Nine years ago I went with a friend to Akropong to visit his family house. It was an impressive building that towered over all the other single story slate-roofed houses in the area. It was his grandmother’s residence and was a queen mother to the town. She had passed away earlier in the year.
He showed me around the house before finally stopping in the back yard where a beautiful gazebo had been erected. There was a marble tomb set directly in the center of it – his grandmother’s final resting place. I looked at my friend and felt torrents of pity for him. His eyes were fixed on the cold stone vault and they had begun to mist. He placed his palm on his heart to steady himself. After a while he was able to tear himself away from the spot and carry on the tour, even though the pain of her passing was still very palpable.
At the time my own grandmother was very much alive, and lived a few towns over in the same mountain range. I didn’t go and visit her that day, but now I wished I had. I always took it for granted that she would always be around. I should have taken every opportunity to spend as much time with her as I could. I could only guess what kind of pain my friend was suffering through at the time, but I didn’t want to empathize with him. I couldn’t put myself emotionally in that position of loss.
Instead, Fate put me there whether I wanted to go or not. She died 5 years later.
I’ve written about my grandmother’s passing before, but this week there is something different about her memory that I’m experiencing this week. My thoughts of her are far more visceral, and they are all centered on love.
If there was one thing I could bet money and my very life on, it would be that my grandmother loved me unconditionally and unreservedly. I don’t know if it’s a Ghanaian trait or just one peculiar to my family, but we rarely uttered the phrase “I love you” to one another. Instead, we would try to demonstrate that love in various ways (if walking by your sibling and farting can be classified as a demonstration of love). My grandmother demonstrated it with the great care that she showed us at every opportunity. No attention to detail was spared. There were never lumps in our fufu and she always took the bones out of our fish. As we got older and more self-sufficient, she demonstrated her love by ‘advising’ us before she left after her visits. I used to roll my eyes as a teenager in those times, but I recognize what a wonderful tradition it was. She always told us to study hard and choose our friends carefully.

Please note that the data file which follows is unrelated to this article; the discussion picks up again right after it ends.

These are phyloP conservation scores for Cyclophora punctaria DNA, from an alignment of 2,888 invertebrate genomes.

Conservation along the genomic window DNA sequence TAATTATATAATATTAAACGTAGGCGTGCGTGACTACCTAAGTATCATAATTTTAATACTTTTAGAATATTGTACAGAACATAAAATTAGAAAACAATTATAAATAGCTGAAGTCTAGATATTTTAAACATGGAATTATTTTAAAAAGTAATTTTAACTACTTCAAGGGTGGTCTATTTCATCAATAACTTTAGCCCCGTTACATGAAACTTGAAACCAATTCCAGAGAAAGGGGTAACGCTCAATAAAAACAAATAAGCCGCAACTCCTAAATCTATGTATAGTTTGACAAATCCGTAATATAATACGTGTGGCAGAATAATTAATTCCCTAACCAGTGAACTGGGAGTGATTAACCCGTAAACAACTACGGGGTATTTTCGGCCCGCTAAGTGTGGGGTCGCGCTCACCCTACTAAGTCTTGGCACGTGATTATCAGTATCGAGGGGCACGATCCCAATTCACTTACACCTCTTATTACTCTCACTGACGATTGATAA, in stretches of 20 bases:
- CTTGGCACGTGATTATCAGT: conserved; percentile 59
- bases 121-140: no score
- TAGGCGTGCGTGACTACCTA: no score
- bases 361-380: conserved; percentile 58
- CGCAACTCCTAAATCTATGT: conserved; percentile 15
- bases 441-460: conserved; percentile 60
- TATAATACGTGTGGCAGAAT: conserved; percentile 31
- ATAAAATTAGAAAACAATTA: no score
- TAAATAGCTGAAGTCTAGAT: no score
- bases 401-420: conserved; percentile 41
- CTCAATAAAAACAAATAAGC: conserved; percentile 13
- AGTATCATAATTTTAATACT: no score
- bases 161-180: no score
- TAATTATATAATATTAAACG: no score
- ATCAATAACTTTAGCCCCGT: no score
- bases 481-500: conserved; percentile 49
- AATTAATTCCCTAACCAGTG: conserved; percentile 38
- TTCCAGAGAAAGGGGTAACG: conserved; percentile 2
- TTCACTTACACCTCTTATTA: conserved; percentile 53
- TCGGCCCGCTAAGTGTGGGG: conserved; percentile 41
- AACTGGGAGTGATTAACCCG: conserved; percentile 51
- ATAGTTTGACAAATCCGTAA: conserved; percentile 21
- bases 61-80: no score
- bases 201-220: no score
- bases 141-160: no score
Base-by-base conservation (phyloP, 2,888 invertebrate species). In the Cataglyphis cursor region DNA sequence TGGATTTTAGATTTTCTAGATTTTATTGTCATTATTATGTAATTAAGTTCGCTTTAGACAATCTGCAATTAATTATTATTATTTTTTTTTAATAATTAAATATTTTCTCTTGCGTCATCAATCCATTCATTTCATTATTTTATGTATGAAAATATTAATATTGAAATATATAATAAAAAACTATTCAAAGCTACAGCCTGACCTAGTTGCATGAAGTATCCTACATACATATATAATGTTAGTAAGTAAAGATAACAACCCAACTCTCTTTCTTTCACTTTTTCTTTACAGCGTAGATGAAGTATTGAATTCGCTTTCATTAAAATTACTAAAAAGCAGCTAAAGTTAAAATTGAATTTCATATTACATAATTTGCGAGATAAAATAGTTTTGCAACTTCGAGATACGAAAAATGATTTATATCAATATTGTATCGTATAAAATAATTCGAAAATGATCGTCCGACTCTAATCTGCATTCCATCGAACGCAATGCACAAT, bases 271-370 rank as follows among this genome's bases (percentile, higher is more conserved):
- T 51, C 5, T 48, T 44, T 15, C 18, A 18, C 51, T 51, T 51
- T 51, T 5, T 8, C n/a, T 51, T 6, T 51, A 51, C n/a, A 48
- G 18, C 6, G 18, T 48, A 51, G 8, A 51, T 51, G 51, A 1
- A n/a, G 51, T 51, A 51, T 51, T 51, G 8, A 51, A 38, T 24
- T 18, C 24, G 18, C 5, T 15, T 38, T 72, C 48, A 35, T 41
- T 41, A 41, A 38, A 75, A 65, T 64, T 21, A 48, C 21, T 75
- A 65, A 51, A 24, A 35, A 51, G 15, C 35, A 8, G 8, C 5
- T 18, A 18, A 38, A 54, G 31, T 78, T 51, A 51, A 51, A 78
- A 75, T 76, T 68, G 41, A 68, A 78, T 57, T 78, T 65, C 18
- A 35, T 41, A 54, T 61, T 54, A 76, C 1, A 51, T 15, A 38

“And don’t do anything to disgrace my name,” she used to say to me directly. “You know you are my namesake.”
I was named Abena Owusua in her honor.
Feigning contriteness, I always nodded respectfully, thinking back to several things I might have done that week alone to ‘disgrace her name’. It didn’t matter. She was never disappointed in me; even when I had committed the most unspeakable act imaginable: I’d had a baby out of wedlock.
I still have the letter she wrote to me.
My dearest Abena,
I hear you are having a baby. For the first 3 months you will feel very sick, and then you will feel better. You might also experience some pains in your left side…
I braced myself, but it never came. There was no word or reproach or reprimand; just that loving, sage advice she always had handy.
Of all of her grandchildren, I’m the child who looks most like my grandmother, and that has always been a great source of pride for me. She was stunning in my eyes. My sister is the one who’s most like her in word and deed though. They are both patient, artistic and constant. You won’t find a more dependable person than my sister, and that’s a trait she inherited from my grandmother.
I don’t remember the date my grandmother died, but I do remember the day. It was cold and overcast and I was at the gas station when I got the call from my father to say she had finally slipped away after suffering a head injury. He waited for me to break down and cry so that he could tell me not to. I told him I was alright. I hung up with him whispering my goodbyes, drove home, went up to my room, put my face in a pillow and screamed until I was done.
Unlike my friend, I can’t tell you where my grandmother’s final resting place is. I sent money to pay for the funeral, but I couldn’t afford to attend it myself. Even if I could, I don’t think I really wanted to. I didn’t (and never will) want my last memories of my grandmother to be of her holed up in a box in the ground. I want to remember her swathed in her favorite blue and white cloth, looking at the sky and predicting rain. That was the last conversation we had when I left her house all those years ao.
Every so often, when I was a really little girl, she would grin broadly and spontaneously warble the refrain to Miriam Makeba’s Malaika to me. “I love you my angel”, the song says.
I wish I had told her that she was my sweet angel, too.